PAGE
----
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Category: New Questions

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Photography Question 
Todd Bennett
BetterPhoto Member

member since: 11/8/2004
 

Diffuser for Macro Photography


Does anyone know how to make a diffuser for outdoor macro photography? Also, what are the best materials to use for this? Thanks in advance.

3/5/2006 8:43:18 AM

 
Mark Feldstein
BetterPhoto Member

member since: 3/17/2005
  Sure. Go down to the local hardware store buy some metal gray or black window screen, cut it to fit your lighting and figure out how to attach it. If you just want to build diffusers to block direct daylight, you can use the same material (but much bigger) build a frame for it and a way to hang it or position it over or around whatever ou happen to be photographing. Remember, though, if you buy translucent materials like using white cheese cloth, you have to make sure it's truly white and won't produce a color cast.
Also, by the time you spend dough for the materials, cloth, screen, mounting hardware, etc., it might be cheaper for you to just buy a portable diffusing panel from, say, B&H in N.Y. Get the picture? ;>)

3/5/2006 6:29:13 PM

 
Todd Bennett
BetterPhoto Member

member since: 11/8/2004
  Thanks Mark. The last thing you said about it being cheaper to buy from B& H is probably correct.

3/6/2006 5:25:58 AM

 
Mark Feldstein
BetterPhoto Member

member since: 3/17/2005
  Yep. A bunch of companies makes portable panels with collapsible pvc tubing that's bungee corded together. The whole frame just kind of flips together - but stay out of its way during assembly, I've almost lost two assistants with these things. LOL !.
And the panels themselves come in varying densities. The whole thing can be quickly attached to a light stand with a couple of clamps. If you're working outdoors, make sure you use a sandbag or something to keep the stand from being windblown. Domke makes a good rig for this.
Anything else? Just holler.
Be well Todd.

3/6/2006 12:05:42 PM

 
Bob Cammarata
BetterPhoto Member
cammphoto.com

member since: 7/17/2003
 
 
  Sample 1
Sample 1
This photo, exposed to the direct rays of the morning sun, has dark well defined shadows and harsh reflections....typical of bright sunlit conditions.
(Nikkor 55 mm, Provia 100, natural light...metered off the mushroom caps)

© Bob Cammarata
cammphoto.com
Nikon FM2 Manual E...
 
  Sample 2
Sample 2
This is the same scene shot in the same light...but with the diffuser held between the light source and the subject during exposure, the shadows are softened and the harsh glare is minimized.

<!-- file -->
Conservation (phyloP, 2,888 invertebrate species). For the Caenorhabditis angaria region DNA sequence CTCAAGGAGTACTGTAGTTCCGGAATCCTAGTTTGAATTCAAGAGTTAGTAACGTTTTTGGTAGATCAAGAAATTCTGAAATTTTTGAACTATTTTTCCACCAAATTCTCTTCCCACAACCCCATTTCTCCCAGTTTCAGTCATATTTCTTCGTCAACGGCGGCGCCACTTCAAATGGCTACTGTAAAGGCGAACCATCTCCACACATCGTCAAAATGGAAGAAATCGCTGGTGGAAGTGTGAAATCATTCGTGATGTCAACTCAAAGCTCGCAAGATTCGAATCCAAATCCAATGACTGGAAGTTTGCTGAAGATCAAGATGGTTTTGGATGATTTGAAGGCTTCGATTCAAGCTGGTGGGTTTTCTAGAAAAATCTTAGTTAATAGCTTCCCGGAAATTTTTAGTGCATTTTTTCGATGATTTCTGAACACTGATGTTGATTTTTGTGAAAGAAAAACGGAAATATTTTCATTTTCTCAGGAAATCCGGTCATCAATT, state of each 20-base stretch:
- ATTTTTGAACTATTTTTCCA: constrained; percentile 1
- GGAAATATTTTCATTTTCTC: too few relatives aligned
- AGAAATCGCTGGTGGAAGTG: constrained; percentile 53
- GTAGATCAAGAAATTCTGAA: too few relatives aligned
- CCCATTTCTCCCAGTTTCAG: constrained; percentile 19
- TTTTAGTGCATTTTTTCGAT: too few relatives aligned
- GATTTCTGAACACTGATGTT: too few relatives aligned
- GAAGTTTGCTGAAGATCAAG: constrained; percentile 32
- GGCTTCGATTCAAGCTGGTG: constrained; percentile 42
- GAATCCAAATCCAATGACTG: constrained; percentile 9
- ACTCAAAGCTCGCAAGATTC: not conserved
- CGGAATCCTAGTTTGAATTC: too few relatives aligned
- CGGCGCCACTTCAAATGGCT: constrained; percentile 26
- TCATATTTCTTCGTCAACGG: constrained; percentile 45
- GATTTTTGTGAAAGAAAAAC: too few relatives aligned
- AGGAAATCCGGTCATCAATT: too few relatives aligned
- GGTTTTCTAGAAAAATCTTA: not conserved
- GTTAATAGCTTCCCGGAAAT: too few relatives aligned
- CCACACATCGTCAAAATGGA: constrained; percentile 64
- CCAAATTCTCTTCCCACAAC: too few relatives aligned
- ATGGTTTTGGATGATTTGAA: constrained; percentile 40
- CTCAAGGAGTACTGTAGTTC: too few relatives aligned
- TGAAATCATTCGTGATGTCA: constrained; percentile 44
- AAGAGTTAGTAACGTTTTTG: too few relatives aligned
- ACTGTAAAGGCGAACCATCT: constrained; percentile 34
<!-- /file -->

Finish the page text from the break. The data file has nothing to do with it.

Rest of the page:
(This shot was metered the same as the other one but with the diffuser in place.)

© Bob Cammarata
cammphoto.com
Nikon FM2 Manual E...
 
 
For macro applications, a piece of beaded plastic diffusion material works well to diffuse a harsh sunlit scene. You can find one at any home repair store (the kind used for fluorescent light fixtures). They are inexpensive and are easy to cut to any size you can comfortably carry around. I have a piece 12"X10" in my backpack which provides full diffused coverage for shooting a scene up to two feet away.
It's important to hold the diffuser flat, at a right angle to the sun to get the best results.
Also, you will need to compensate for around 1/2 stop of light loss or meter with the diffuser in place. The attached examples show how this simple tool can help to soften harsh shadows.

3/6/2006 2:40:05 PM

 
Todd Bennett
BetterPhoto Member

member since: 11/8/2004
  Thanks Bob. I'll look into that.

3/6/2006 3:38:47 PM

 
Robyn Mackenzie
BetterPhoto Member

member since: 3/21/2005
  Another suggestion for use around the home rather than in the field, is to buy a 12"-18" embroidery hoop from a craft store, plus a yard of white nylon or other thin fabric. The embroidery hoop holds the fabric tight, with no sewing required! (I hate sewing...) :o) Robyn

3/6/2006 9:28:39 PM

 
Todd Bennett
BetterPhoto Member

member since: 11/8/2004
  Thanks Robyn. I may give that a try too.

3/7/2006 3:53:24 PM

 
Sharon  Day
BetterPhoto Member
Contact Sharon
Sharon 's Gallery

member since: 6/27/2004
  I can see where a guy might not want to run around with an embroidery hoop, but it's what I use too LOL. I already had them so I just put a white Walmart plastic bag in mine. That works well for me.

3/7/2006 4:03:49 PM

 
Lynsey Lund
BetterPhoto Member

member since: 9/14/2005
  I use an embroidery hoop (18") as well. I found some great mesh at the fabric store, and some cheap, thin linen as well. They are both great.

3/7/2006 7:41:13 PM

 
Todd Bennett
BetterPhoto Member

member since: 11/8/2004
  The hoops are a good idea; but, after looking on B&H and finding some 14" difusers for $15.00 it is just as easy to order those and have them delivered. Guess I am getting lazy. The nice thing about them is they collapse down to one third the size.

3/8/2006 5:25:00 AM

 

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